Cricket crowds in India can be very fickle. Yuvraj made a lame comment to the Mumbai crowd about not support his team because some of them played for India too. Yuvraj, looks like you still have a long way to go before you can be crowned Maharaj, so until then remember that in that game, Mohali played Mumbai and the fact that a player represents India is immaterial in this context. Actually, for the Kolkatta crowd, even that doesn't matter, for the communist citizens put state above country, as was very apparent when India took on South Africa in a one day game soon after Rahul Dravid was made captain, displacing Ganguly. The crowd booed Dravid, and booed the Indian team because an out-of-form Dada, who at that time was a liability to the team, was dropped. In their defence, they're communists, they'er a little kooky, so such things are part and parcel of the delusional life they lead.

One last thing Siddhartha got right was that the pitch wasn't the cause for the poor batting display. Righto, it did not hide any demons, and the crowds did not hide their emotions. They were stunned into a zombie-like trance because they lost to, of all the teams, Bangalore. Come on Chennai, Indian cricket needs your sportiveness, since the Kolkattans have lost theirs (actually they never had any, it was just the charm of the Eden Gardens all along), so don't go bonkers over a T20 game. A lot of water will pass from the Cauvery, get your act straight.

Among other positives that have emerged from the IPL is Rahul Dravid's batting. He has shown time and again why he is considered to be India's most reliable batsman. He has adjusted to the new format quite nicely, and so I hope the selectors at least consider his name for the 50 over version of the game. Of course, that would be a pipe dream, given the fact that Dhoni himself was the one responsible for Dravid's ouster from the team because he didn't want 'older players' (but why he didn't ask for Sachin to be dropped as well will remain a mystery, although I think we all know the answer to that one) and the tension between the two was visible even during the toss at the Chidambaram stadium, and Vengsarkar's dislike for Dravid. However, it's also nice to see the likes of Abhishek Nayar, Dhawal Kulkarni, Shreevats Goswami, Ashoke Dinda and Manpreet Gony shine in the limelight. But is it right to drop (or not select) a player who is playing as well as, if not better than the younger lot, just because he happens to be on the wrong side of 30? According to the thoughts that flow between the ears of our Ranchi dada, the answer seems to be, sadly, yes.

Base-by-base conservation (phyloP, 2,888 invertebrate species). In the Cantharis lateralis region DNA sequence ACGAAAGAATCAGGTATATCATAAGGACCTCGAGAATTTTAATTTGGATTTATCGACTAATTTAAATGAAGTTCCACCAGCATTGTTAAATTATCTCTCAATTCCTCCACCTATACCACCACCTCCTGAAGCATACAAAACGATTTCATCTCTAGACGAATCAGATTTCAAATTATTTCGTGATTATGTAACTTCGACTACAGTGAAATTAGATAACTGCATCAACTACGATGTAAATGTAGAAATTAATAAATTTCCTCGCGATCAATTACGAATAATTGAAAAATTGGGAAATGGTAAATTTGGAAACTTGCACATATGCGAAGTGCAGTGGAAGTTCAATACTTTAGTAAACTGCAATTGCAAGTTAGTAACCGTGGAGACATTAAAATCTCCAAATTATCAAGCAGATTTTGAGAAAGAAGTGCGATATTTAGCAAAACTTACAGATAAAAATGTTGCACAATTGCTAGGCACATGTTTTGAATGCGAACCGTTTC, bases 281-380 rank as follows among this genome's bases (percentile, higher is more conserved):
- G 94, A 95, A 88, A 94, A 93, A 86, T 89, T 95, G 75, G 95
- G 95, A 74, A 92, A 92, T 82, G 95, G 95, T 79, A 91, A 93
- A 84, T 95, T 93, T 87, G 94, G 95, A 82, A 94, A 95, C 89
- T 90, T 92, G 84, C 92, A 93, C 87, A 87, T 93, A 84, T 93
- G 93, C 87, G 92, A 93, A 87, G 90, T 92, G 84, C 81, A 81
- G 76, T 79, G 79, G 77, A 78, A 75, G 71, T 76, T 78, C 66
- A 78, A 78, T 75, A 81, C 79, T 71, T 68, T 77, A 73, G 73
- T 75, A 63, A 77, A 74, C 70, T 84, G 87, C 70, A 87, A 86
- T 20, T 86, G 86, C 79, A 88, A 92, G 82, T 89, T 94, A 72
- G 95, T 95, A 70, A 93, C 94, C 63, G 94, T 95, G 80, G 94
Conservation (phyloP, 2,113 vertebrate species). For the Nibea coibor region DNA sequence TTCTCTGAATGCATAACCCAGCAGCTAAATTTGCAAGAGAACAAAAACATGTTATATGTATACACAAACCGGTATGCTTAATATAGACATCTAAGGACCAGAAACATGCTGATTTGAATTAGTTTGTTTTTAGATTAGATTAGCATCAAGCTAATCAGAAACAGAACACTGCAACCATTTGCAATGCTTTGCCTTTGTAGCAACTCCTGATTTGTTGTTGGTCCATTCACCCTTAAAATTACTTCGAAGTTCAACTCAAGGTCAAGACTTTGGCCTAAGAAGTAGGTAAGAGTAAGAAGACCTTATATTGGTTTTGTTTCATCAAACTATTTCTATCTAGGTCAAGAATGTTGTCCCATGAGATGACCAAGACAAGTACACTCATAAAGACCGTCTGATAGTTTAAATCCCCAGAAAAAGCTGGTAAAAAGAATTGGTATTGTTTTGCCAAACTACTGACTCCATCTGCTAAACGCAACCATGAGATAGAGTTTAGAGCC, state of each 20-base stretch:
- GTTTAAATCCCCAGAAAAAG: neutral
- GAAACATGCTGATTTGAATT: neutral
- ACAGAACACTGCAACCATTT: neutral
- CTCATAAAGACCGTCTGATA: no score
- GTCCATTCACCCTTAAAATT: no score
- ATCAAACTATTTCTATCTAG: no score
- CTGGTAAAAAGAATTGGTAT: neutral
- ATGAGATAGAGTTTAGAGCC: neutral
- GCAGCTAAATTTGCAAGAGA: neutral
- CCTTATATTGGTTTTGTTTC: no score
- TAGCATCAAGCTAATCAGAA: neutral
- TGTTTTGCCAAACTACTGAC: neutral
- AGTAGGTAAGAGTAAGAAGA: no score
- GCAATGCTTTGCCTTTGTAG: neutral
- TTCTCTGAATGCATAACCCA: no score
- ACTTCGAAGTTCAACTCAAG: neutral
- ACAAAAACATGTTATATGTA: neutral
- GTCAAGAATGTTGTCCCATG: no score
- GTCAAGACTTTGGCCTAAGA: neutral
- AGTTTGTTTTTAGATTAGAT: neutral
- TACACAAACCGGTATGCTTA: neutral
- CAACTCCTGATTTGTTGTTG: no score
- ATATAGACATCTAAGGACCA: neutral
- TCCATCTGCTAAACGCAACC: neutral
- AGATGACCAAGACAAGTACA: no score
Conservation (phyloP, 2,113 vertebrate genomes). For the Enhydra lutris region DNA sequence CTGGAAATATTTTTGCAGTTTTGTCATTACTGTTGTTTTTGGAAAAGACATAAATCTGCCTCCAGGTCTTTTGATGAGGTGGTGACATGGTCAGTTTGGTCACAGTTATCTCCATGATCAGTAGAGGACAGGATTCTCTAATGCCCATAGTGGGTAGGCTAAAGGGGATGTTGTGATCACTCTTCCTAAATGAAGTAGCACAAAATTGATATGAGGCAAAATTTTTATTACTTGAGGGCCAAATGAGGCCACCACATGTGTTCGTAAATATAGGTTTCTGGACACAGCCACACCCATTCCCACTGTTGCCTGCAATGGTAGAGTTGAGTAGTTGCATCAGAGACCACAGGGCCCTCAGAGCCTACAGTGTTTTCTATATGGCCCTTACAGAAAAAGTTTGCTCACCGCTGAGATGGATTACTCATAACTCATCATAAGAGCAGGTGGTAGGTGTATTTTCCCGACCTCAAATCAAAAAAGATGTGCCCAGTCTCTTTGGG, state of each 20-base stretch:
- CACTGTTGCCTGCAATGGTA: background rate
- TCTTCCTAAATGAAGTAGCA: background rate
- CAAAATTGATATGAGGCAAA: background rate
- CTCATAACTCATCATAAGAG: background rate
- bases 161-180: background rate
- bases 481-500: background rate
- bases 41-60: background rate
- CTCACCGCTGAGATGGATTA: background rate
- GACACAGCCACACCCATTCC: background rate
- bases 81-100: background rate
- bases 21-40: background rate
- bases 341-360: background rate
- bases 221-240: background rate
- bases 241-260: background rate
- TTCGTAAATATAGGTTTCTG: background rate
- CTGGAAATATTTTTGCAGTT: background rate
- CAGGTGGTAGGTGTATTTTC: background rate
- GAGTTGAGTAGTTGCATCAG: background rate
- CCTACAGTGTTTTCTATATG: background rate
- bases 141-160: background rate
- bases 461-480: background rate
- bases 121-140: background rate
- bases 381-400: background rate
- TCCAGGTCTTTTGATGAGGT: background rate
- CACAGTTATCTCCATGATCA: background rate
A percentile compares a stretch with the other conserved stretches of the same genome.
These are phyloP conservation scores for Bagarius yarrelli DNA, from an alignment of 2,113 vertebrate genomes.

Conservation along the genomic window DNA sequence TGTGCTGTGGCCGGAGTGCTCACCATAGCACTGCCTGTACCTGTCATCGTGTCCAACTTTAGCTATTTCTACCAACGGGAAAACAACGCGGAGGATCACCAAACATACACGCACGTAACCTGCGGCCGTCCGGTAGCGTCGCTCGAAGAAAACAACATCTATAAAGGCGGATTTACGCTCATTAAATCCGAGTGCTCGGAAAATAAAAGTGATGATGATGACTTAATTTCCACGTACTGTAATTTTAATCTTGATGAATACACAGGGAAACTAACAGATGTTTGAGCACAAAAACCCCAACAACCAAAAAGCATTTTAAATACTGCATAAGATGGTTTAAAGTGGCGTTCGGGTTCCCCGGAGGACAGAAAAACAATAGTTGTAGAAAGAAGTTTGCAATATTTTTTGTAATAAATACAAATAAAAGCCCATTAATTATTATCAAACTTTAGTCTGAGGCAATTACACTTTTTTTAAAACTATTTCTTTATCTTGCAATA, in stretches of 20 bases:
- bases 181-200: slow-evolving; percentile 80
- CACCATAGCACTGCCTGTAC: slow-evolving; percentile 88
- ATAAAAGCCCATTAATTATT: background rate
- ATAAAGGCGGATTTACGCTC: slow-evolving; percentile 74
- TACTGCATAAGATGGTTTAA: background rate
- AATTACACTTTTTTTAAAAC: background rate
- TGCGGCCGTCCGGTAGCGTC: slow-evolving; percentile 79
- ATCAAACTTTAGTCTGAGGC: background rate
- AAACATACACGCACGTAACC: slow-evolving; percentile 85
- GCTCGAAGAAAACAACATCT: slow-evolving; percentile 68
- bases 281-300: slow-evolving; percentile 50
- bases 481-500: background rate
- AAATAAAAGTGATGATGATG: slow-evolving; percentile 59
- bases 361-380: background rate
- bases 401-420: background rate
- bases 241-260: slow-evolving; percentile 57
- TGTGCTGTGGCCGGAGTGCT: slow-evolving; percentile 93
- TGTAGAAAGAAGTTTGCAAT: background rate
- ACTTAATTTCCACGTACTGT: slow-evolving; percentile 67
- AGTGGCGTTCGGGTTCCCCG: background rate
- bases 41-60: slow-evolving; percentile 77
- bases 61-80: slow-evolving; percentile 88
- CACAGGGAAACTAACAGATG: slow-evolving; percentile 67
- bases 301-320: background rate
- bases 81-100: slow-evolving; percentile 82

And finally, although there were a lot of shining stars and stellar performances by the younger generation, I hope against hope that they are not selected directly into the Indian senior or A teams merely based on their performances in the IPL. The IPL is should be seen more in terms of a launch pad, rather than a back door short-cut entry into the national side. Bowling 4 overs at an economy rate or 7 or 8 with a wicket or two may be fine in a 20-20, but that certainly doesn't merit a cap in the national side (or the A team for that matter). These performances ought to be considered by the state selectors and the players need to be drafted into the state Ranji teams, which is the correct route that needs to be followed. One can only hope that the selectors have their thinking caps on (wishful, I know).